It was rainy and cold. My body was exhausted after waking up at 5am the day before to fight the crowds to Machu Picchu. I’d been riding on a bus for hours. And the medication I was taking to help my body acclimate to the altitude left me feeling spaced out, light-headed, and—oddly—a little tingly in my fingers and toes. It all sounds like the perfect recipe for a foul mood.
And yet I couldn’t stop smiling and laughing.
Why was that?
Because our experience at Chinchero was exactly what I needed in that moment. And as I reflect on it, I realize that it was a perfect lesson in understanding your audience.
When we arrived at the community textile center, we barely had time to take in the guinea pig castle (yep, really) or the alpacas who were happily munching on grass. We were quickly ushered beneath a tent and welcomed with warm mint tea.
Our hostess, Julie—who’s 19 and has been welcoming tourists to her community for 12 years—gave an efficient but incredibly informative demonstration of how they clean, spin, dye, and weave their wares—colorful blankets, scarves, and table runners. She showed us how they grate a local root vegetable to turn into soap to treat the wool. This natural, organic cosmetic is also what the women in her community use to wash their hair, and in addition to being the perfect substance to clean wool, it’s also somehow a miracle cosmetic that prevents hair from turning gray. Sure enough, all of the women we saw in the community had ink-black tresses. No gray or silver strands in sight.
While she demonstrated how they spin the wool to prepare it for weaving, with perfect comedic timing, Julie quipped, “Only women are allowed to do this task. Men can’t do it. It’s too difficult.”
At one point, she held up a bone that’s used in the weaving process. “Can anyone guess who this bone belonged to?” she asked. A few people from our group hazarded some guesses. Alpaca? Llama? Horse? “No,” she smiled. “A tourist who didn’t buy anything.”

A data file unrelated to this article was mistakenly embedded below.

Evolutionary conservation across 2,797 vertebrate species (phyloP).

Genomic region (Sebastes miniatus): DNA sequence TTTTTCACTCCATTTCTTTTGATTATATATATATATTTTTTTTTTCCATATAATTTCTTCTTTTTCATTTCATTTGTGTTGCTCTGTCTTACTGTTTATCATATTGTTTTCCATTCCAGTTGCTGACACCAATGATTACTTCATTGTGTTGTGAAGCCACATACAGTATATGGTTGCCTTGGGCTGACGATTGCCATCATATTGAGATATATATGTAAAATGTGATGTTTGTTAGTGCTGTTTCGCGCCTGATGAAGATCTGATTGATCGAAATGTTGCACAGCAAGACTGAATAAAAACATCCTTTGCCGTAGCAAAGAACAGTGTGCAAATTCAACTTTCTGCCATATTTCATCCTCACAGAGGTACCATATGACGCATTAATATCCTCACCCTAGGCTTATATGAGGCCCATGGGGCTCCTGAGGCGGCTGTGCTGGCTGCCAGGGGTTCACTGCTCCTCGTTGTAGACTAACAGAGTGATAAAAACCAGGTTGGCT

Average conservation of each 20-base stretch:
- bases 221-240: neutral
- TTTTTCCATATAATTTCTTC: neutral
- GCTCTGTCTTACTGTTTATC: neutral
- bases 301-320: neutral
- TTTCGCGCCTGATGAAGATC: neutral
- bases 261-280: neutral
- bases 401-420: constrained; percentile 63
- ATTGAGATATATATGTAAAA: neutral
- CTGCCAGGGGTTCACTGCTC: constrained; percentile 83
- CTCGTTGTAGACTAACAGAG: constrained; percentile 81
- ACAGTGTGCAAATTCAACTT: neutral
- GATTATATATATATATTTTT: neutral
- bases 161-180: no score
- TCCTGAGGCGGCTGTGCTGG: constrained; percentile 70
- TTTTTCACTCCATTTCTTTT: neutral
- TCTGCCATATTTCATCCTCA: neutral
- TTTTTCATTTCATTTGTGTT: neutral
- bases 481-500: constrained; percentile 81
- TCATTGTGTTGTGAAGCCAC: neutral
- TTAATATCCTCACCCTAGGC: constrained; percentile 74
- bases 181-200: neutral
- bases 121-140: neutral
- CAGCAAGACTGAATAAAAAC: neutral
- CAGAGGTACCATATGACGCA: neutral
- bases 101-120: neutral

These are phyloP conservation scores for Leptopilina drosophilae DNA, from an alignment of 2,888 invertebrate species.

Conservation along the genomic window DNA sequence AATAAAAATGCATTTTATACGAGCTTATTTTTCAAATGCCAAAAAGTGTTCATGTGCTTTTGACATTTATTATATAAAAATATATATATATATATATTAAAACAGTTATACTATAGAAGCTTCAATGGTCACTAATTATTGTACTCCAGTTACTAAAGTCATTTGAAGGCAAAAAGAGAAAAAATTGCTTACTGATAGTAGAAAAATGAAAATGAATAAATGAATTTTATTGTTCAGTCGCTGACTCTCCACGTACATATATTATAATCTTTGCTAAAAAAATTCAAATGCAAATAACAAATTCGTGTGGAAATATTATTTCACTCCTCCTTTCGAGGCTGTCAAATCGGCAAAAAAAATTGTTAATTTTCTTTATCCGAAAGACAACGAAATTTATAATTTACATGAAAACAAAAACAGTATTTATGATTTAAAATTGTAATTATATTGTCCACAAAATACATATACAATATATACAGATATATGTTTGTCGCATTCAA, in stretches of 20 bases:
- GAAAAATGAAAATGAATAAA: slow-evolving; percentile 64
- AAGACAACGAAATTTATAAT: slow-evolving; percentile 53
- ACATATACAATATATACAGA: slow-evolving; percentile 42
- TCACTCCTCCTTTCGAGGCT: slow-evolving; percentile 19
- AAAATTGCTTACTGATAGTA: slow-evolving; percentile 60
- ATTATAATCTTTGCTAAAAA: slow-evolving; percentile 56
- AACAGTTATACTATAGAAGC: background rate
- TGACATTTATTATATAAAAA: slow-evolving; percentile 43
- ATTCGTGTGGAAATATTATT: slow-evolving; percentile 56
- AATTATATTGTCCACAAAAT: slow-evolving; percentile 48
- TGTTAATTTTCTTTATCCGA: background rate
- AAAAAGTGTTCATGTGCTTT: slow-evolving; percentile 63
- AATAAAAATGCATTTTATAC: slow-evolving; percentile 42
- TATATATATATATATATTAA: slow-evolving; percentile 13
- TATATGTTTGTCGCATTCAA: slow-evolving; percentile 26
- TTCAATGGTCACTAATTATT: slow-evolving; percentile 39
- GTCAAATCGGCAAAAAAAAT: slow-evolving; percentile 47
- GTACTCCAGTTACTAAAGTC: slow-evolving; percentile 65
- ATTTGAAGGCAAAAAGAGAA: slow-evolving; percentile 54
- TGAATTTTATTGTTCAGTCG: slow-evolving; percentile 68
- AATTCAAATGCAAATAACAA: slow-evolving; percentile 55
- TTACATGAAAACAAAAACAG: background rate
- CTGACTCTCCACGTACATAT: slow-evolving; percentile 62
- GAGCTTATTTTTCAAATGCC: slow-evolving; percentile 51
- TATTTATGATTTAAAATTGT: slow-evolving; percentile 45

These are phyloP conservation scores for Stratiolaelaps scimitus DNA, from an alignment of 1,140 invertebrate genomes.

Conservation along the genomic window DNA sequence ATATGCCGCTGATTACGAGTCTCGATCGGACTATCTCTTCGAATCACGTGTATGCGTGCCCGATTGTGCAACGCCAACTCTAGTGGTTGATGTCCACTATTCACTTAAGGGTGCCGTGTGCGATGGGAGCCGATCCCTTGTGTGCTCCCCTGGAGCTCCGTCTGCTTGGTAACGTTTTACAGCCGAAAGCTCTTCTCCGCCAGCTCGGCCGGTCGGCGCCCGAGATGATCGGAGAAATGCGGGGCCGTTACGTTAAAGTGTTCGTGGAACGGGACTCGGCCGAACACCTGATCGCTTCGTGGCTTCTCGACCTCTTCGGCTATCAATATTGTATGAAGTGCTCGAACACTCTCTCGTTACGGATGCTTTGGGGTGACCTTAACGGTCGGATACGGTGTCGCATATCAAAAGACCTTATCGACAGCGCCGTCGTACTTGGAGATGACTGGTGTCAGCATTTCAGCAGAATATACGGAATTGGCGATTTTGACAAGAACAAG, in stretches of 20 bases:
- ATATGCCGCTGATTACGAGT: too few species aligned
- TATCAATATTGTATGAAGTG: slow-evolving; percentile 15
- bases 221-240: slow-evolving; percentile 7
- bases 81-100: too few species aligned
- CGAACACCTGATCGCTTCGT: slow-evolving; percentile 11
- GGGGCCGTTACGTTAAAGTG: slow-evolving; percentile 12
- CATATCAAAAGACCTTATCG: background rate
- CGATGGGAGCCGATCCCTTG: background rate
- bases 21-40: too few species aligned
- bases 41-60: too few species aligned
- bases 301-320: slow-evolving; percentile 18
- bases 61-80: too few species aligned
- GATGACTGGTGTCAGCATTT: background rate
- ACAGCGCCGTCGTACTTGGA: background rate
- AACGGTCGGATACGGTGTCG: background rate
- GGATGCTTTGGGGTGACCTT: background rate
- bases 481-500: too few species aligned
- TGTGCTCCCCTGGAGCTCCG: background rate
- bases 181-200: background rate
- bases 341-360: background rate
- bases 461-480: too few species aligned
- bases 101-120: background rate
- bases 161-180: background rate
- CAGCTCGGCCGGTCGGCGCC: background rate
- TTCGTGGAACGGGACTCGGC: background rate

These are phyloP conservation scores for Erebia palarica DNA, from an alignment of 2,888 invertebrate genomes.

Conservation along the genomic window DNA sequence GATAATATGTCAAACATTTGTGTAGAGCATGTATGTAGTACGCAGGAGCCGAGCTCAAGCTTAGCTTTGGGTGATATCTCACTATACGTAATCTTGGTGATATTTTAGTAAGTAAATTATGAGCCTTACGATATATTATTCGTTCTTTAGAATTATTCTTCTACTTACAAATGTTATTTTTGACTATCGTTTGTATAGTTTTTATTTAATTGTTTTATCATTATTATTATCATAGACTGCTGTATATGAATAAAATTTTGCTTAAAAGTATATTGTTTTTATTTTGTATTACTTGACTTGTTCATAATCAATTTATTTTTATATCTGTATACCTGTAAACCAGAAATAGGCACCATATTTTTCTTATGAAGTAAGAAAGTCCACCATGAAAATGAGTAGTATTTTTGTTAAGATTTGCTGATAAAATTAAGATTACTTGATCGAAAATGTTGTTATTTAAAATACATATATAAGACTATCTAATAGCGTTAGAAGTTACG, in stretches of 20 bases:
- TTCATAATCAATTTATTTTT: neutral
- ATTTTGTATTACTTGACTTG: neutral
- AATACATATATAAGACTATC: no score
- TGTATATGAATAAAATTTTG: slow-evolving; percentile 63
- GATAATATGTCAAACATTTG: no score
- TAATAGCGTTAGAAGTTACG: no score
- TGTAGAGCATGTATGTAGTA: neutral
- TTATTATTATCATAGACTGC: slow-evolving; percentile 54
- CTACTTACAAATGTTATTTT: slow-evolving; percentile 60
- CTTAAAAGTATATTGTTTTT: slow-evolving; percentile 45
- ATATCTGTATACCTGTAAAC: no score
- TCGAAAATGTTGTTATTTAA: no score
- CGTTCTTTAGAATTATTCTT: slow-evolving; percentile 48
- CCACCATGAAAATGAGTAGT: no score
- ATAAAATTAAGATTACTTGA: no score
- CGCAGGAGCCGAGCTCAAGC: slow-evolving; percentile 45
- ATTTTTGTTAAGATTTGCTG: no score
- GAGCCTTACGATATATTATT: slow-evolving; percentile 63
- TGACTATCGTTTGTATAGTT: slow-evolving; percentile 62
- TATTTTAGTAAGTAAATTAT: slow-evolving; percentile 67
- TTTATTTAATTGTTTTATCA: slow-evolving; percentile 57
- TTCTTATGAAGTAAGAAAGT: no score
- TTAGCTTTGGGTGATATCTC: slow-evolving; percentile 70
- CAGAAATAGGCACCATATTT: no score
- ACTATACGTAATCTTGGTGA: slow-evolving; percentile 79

Which, of course, was the perfect segue to guide us to the marketplace, where we had countless items to choose from. And many of us were happy to spend money there, stocking up on these incredibly beautiful textiles.
Here’s why I think this experience was a lesson in marketing:
- Our hostesses understood our weary condition and made sure to take care of our immediate needs—the warm tea helped us contend with the rain and cold
- The presentation was kept brief—it only lasted about 10 minutes—which ensured that our attention didn’t wander… and we had plenty of time to shop!
- Julie understood exactly the type of humor that would appeal to us and put us at ease with her jokes
- By highlighting elements of their lifestyle, she gave us a glimpse into the fact that we weren’t just buying something, but we were actually supporting a community and a traditional way of life
By making us feel welcome, entertaining us, and sharing insights into their community, they turned us from strangers into mega-fans and customers—all within the space of a few minutes.
How can you do the same for the customers or prospects in your life?
If you’d like to learn more about the textile community in Chincero, check out this video from National Geographic.
Have you ever had a similar experience? I’d love to hear about a time when you were immediately blown away by incredible customer service or marketing, whether while traveling or at home!